# Constraints to Jacobian

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Posted (edited)

and it is missing the derivation of a Jacobian.

Can somebody please do the derivation of the Jacobian with two equality constraints for double pendulum?

I want to simulate double pendulum by using force-based approach with system solver, not the iterative approach.

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Posted (edited)

The author gives an explanation of the Jacobian. The Jacobian rows are the transposed gradients of the scalar constraint functions. In practice the Jacobian is usually found 'by inspection' using that the time derivative of the constraint function has a special form, dC/dt = J*v

E.g. say you have a simple distance constraint between two particles

C =| p2 - p1|

dC/dt =  (p2 - p1)/ |p2 - p1| * (v2 - v1) = n * (v2 - v1) , where n = (p2 - p1) / | p2 - p1|

J = ( -n^t n^t )

Going through the time derivative is often way easier than building partial derivatives/gradients...

Edited by Dirk Gregorius

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I don't know how to do it.

Can you please derive two ﻿equality constraints for dou﻿ble pendulum﻿?

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Posted (edited)

I did. It is the same as I wrote above.

C1 = |p2 - p1| - L

C2 = |p3 - p2| - L

J1 = ( -n1^t | n1^t | 0^t ) where n1 = (p2 - p1) / |p2 - p1|

J2 = ( 0^t | -n2^t | n2^t ) where n2 = (p3 - p2) / |p3 - p2|

Edited by Dirk Gregorius

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On 6/10/2019 at 6:20 PM, Randy Gaul said:

You mean like this? http://scienceworld.wolfram.com/physics/DoublePendulum.html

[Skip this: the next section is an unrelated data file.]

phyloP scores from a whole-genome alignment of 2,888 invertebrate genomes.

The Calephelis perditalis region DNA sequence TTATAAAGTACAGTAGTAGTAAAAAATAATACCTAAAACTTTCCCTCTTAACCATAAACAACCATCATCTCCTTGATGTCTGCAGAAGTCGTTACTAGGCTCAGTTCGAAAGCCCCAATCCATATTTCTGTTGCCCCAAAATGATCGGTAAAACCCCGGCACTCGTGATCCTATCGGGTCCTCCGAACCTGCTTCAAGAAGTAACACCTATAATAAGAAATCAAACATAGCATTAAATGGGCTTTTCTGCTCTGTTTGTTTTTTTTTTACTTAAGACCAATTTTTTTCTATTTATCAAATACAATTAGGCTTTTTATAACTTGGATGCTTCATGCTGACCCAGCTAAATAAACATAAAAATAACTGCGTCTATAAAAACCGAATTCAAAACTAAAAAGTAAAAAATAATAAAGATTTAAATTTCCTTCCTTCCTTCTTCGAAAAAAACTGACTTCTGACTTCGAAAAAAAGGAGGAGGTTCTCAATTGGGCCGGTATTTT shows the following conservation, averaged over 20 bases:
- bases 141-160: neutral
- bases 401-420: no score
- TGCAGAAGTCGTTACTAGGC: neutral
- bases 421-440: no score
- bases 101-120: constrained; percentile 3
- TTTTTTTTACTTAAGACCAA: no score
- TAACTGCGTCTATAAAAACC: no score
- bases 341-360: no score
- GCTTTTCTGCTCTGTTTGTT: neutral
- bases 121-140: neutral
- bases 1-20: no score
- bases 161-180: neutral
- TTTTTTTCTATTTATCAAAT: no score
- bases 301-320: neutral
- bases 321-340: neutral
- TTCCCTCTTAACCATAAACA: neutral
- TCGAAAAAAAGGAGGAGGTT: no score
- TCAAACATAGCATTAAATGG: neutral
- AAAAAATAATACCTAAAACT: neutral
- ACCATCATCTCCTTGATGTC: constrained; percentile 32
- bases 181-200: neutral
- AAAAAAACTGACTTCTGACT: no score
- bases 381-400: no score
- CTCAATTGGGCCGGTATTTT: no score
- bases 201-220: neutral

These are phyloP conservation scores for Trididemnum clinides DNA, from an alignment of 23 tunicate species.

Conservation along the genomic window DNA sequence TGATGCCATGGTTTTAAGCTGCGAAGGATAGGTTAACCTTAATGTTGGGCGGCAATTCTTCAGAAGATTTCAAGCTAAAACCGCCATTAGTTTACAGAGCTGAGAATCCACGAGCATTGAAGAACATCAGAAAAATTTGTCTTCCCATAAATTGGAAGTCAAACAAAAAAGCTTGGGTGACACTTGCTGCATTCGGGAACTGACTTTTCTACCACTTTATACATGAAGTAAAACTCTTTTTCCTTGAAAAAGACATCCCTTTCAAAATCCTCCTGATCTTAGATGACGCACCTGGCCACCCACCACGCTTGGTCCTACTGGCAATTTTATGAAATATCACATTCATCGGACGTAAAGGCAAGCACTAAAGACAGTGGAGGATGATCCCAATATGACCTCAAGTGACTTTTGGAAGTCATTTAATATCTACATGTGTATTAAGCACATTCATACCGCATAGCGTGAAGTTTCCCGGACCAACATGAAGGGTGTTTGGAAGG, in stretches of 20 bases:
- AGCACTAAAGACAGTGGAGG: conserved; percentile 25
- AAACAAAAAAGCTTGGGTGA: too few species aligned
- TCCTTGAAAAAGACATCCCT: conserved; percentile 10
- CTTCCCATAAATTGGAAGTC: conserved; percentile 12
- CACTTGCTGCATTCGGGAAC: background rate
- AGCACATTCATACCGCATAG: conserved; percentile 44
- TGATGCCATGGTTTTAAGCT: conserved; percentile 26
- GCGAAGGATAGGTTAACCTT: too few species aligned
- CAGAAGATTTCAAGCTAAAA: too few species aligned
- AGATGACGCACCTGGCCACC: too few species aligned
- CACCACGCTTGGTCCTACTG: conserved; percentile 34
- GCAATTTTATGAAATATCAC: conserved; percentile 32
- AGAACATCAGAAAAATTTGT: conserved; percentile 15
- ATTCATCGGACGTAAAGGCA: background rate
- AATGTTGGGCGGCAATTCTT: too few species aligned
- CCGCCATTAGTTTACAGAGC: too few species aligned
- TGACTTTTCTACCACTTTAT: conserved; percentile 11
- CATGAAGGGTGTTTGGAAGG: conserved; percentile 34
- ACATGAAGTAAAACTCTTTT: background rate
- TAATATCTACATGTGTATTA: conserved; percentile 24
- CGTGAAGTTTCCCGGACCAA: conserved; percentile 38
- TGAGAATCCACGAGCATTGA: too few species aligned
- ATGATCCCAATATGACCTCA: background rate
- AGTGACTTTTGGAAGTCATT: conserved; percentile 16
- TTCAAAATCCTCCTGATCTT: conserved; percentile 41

This is reduced coordinates using Euler Lagrange equation.

I think it should be done without using angles, just positions.

Just like my example article solves single pendulum just with positions.

BTW what kind of math is this (in my example article)?

Is it vector calculus or analytical mechanics or what, can you please tell me?

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It's a mix of vector calc, classical mechanics, and linear algebra. It all comes from Erin's online resources here: http://box2d.org/downloads

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I am incline to doubt that only video games use these kind of a simulations.

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I meant the article you're reading is largely copied from Erin's stuff.

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I figured it out partially, but it doesn't work for masses other than 1.0

Can you please tell me how to fix this?


Mx J = new Mx(2, 4);
Mx Jdot = new Mx(2, 4);
Mx M = new Mx(4);
vector Fext = new vector(4);
vector qdot = new vector(4);
vector lambda;

M.Zero();
M.data[0, 0] = 1.0 / tp.mass;
M.data[1, 1] = 1.0 / tp.mass;
M.data[2, 2] = 1.0 / tp3.mass;
M.data[3, 3] = 1.0 / tp3.mass;

Fext.zero();
Fext.data[0] = 0;
Fext.data[1] = body.g;
Fext.data[2] = 0;
Fext.data[3] = body.g;

qdot.zero();
qdot.data[0] = tp.velocity.x;
qdot.data[1] = tp.velocity.y;
qdot.data[2] = tp3.velocity.x;
qdot.data[3] = tp3.velocity.y;

Jdot.Zero();
Jdot.data[0, 0] = tp.velocity.x;
Jdot.data[0, 1] = tp.velocity.y;
Jdot.data[1, 0] = tp.velocity.x - tp3.velocity.x;
Jdot.data[1, 1] = tp.velocity.y - tp3.velocity.y;
Jdot.data[1, 2] = tp3.velocity.x - tp.velocity.x;
Jdot.data[1, 3] = tp3.velocity.y - tp.velocity.y;

J.Zero();
J.data[0, 0] = tp.position.x;
J.data[0, 1] = tp.position.y;
J.data[1, 0] = tp.position.x - tp3.position.x;
J.data[1, 1] = tp.position.y - tp3.position.y;
J.data[1, 2] = tp3.position.x - tp.position.x;
J.data[1, 3] = tp3.position.y - tp.position.y;

lambda = Mx.Invert(J * M * !J) * (-Jdot * qdot - J * M * Fext);

var fvec = !J * lambda;

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